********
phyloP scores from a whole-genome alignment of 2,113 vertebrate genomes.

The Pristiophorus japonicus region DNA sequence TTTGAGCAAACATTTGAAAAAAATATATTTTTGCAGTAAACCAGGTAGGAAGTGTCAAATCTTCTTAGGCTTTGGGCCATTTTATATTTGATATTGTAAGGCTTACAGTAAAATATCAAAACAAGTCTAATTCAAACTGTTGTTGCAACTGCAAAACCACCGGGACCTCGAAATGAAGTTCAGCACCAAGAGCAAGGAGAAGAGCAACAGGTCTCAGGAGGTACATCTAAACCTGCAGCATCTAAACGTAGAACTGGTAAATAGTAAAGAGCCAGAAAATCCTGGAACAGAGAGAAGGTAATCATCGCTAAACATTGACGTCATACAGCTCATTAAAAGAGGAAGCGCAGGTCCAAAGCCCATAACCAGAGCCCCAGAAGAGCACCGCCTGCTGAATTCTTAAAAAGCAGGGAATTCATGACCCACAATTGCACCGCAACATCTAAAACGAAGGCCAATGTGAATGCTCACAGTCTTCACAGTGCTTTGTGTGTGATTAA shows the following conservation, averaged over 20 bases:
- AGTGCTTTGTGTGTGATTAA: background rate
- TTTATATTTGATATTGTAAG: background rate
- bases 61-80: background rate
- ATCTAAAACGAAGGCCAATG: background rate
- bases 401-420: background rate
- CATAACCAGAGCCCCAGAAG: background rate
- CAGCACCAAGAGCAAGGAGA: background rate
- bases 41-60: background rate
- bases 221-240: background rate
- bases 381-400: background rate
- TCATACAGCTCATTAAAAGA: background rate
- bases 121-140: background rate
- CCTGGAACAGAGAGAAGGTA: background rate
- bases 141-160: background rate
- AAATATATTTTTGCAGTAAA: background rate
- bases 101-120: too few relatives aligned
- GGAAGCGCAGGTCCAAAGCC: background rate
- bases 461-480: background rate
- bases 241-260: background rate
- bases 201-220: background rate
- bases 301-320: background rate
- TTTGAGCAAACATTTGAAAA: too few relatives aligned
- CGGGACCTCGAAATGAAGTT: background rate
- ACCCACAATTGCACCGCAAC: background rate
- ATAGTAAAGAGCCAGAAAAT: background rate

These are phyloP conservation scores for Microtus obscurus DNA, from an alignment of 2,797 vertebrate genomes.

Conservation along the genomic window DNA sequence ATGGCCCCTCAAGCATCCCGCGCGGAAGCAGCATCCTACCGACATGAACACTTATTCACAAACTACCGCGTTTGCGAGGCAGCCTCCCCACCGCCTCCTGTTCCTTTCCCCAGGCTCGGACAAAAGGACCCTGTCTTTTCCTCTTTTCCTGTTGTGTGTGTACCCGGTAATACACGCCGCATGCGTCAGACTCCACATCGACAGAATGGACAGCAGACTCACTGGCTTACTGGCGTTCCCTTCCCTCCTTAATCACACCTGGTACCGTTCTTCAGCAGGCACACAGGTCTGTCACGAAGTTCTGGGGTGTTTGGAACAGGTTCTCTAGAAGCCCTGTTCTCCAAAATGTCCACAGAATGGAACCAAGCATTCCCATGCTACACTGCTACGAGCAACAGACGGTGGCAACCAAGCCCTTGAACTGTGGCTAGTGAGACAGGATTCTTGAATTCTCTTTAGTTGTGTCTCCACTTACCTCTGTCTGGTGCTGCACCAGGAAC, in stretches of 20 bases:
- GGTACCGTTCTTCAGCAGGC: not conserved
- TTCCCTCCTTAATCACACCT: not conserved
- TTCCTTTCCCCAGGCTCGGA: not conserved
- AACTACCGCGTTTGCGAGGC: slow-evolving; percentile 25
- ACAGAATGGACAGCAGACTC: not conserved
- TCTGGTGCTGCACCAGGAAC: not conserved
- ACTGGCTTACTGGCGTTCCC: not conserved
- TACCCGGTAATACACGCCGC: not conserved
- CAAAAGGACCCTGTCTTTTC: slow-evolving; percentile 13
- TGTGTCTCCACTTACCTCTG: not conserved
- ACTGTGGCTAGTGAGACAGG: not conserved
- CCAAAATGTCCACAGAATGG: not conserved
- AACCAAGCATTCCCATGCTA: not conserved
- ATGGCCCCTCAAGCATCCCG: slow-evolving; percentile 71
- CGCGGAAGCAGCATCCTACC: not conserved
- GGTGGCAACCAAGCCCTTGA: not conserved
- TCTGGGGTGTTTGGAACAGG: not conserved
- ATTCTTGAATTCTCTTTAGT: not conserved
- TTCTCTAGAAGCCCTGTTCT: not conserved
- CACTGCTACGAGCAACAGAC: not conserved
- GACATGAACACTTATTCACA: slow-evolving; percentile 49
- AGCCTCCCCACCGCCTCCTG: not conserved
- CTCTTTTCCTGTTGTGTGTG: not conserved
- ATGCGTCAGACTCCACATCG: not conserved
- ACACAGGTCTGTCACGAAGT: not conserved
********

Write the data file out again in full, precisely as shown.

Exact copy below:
phyloP scores from a whole-genome alignment of 2,113 vertebrate genomes.

The Pristiophorus japonicus region DNA sequence TTTGAGCAAACATTTGAAAAAAATATATTTTTGCAGTAAACCAGGTAGGAAGTGTCAAATCTTCTTAGGCTTTGGGCCATTTTATATTTGATATTGTAAGGCTTACAGTAAAATATCAAAACAAGTCTAATTCAAACTGTTGTTGCAACTGCAAAACCACCGGGACCTCGAAATGAAGTTCAGCACCAAGAGCAAGGAGAAGAGCAACAGGTCTCAGGAGGTACATCTAAACCTGCAGCATCTAAACGTAGAACTGGTAAATAGTAAAGAGCCAGAAAATCCTGGAACAGAGAGAAGGTAATCATCGCTAAACATTGACGTCATACAGCTCATTAAAAGAGGAAGCGCAGGTCCAAAGCCCATAACCAGAGCCCCAGAAGAGCACCGCCTGCTGAATTCTTAAAAAGCAGGGAATTCATGACCCACAATTGCACCGCAACATCTAAAACGAAGGCCAATGTGAATGCTCACAGTCTTCACAGTGCTTTGTGTGTGATTAA shows the following conservation, averaged over 20 bases:
- AGTGCTTTGTGTGTGATTAA: background rate
- TTTATATTTGATATTGTAAG: background rate
- bases 61-80: background rate
- ATCTAAAACGAAGGCCAATG: background rate
- bases 401-420: background rate
- CATAACCAGAGCCCCAGAAG: background rate
- CAGCACCAAGAGCAAGGAGA: background rate
- bases 41-60: background rate
- bases 221-240: background rate
- bases 381-400: background rate
- TCATACAGCTCATTAAAAGA: background rate
- bases 121-140: background rate
- CCTGGAACAGAGAGAAGGTA: background rate
- bases 141-160: background rate
- AAATATATTTTTGCAGTAAA: background rate
- bases 101-120: too few relatives aligned
- GGAAGCGCAGGTCCAAAGCC: background rate
- bases 461-480: background rate
- bases 241-260: background rate
- bases 201-220: background rate
- bases 301-320: background rate
- TTTGAGCAAACATTTGAAAA: too few relatives aligned
- CGGGACCTCGAAATGAAGTT: background rate
- ACCCACAATTGCACCGCAAC: background rate
- ATAGTAAAGAGCCAGAAAAT: background rate

These are phyloP conservation scores for Microtus obscurus DNA, from an alignment of 2,797 vertebrate genomes.

Conservation along the genomic window DNA sequence ATGGCCCCTCAAGCATCCCGCGCGGAAGCAGCATCCTACCGACATGAACACTTATTCACAAACTACCGCGTTTGCGAGGCAGCCTCCCCACCGCCTCCTGTTCCTTTCCCCAGGCTCGGACAAAAGGACCCTGTCTTTTCCTCTTTTCCTGTTGTGTGTGTACCCGGTAATACACGCCGCATGCGTCAGACTCCACATCGACAGAATGGACAGCAGACTCACTGGCTTACTGGCGTTCCCTTCCCTCCTTAATCACACCTGGTACCGTTCTTCAGCAGGCACACAGGTCTGTCACGAAGTTCTGGGGTGTTTGGAACAGGTTCTCTAGAAGCCCTGTTCTCCAAAATGTCCACAGAATGGAACCAAGCATTCCCATGCTACACTGCTACGAGCAACAGACGGTGGCAACCAAGCCCTTGAACTGTGGCTAGTGAGACAGGATTCTTGAATTCTCTTTAGTTGTGTCTCCACTTACCTCTGTCTGGTGCTGCACCAGGAAC, in stretches of 20 bases:
- GGTACCGTTCTTCAGCAGGC: not conserved
- TTCCCTCCTTAATCACACCT: not conserved
- TTCCTTTCCCCAGGCTCGGA: not conserved
- AACTACCGCGTTTGCGAGGC: slow-evolving; percentile 25
- ACAGAATGGACAGCAGACTC: not conserved
- TCTGGTGCTGCACCAGGAAC: not conserved
- ACTGGCTTACTGGCGTTCCC: not conserved
- TACCCGGTAATACACGCCGC: not conserved
- CAAAAGGACCCTGTCTTTTC: slow-evolving; percentile 13
- TGTGTCTCCACTTACCTCTG: not conserved
- ACTGTGGCTAGTGAGACAGG: not conserved
- CCAAAATGTCCACAGAATGG: not conserved
- AACCAAGCATTCCCATGCTA: not conserved
- ATGGCCCCTCAAGCATCCCG: slow-evolving; percentile 71
- CGCGGAAGCAGCATCCTACC: not conserved
- GGTGGCAACCAAGCCCTTGA: not conserved
- TCTGGGGTGTTTGGAACAGG: not conserved
- ATTCTTGAATTCTCTTTAGT: not conserved
- TTCTCTAGAAGCCCTGTTCT: not conserved
- CACTGCTACGAGCAACAGAC: not conserved
- GACATGAACACTTATTCACA: slow-evolving; percentile 49
- AGCCTCCCCACCGCCTCCTG: not conserved
- CTCTTTTCCTGTTGTGTGTG: not conserved
- ATGCGTCAGACTCCACATCG: not conserved
- ACACAGGTCTGTCACGAAGT: not conserved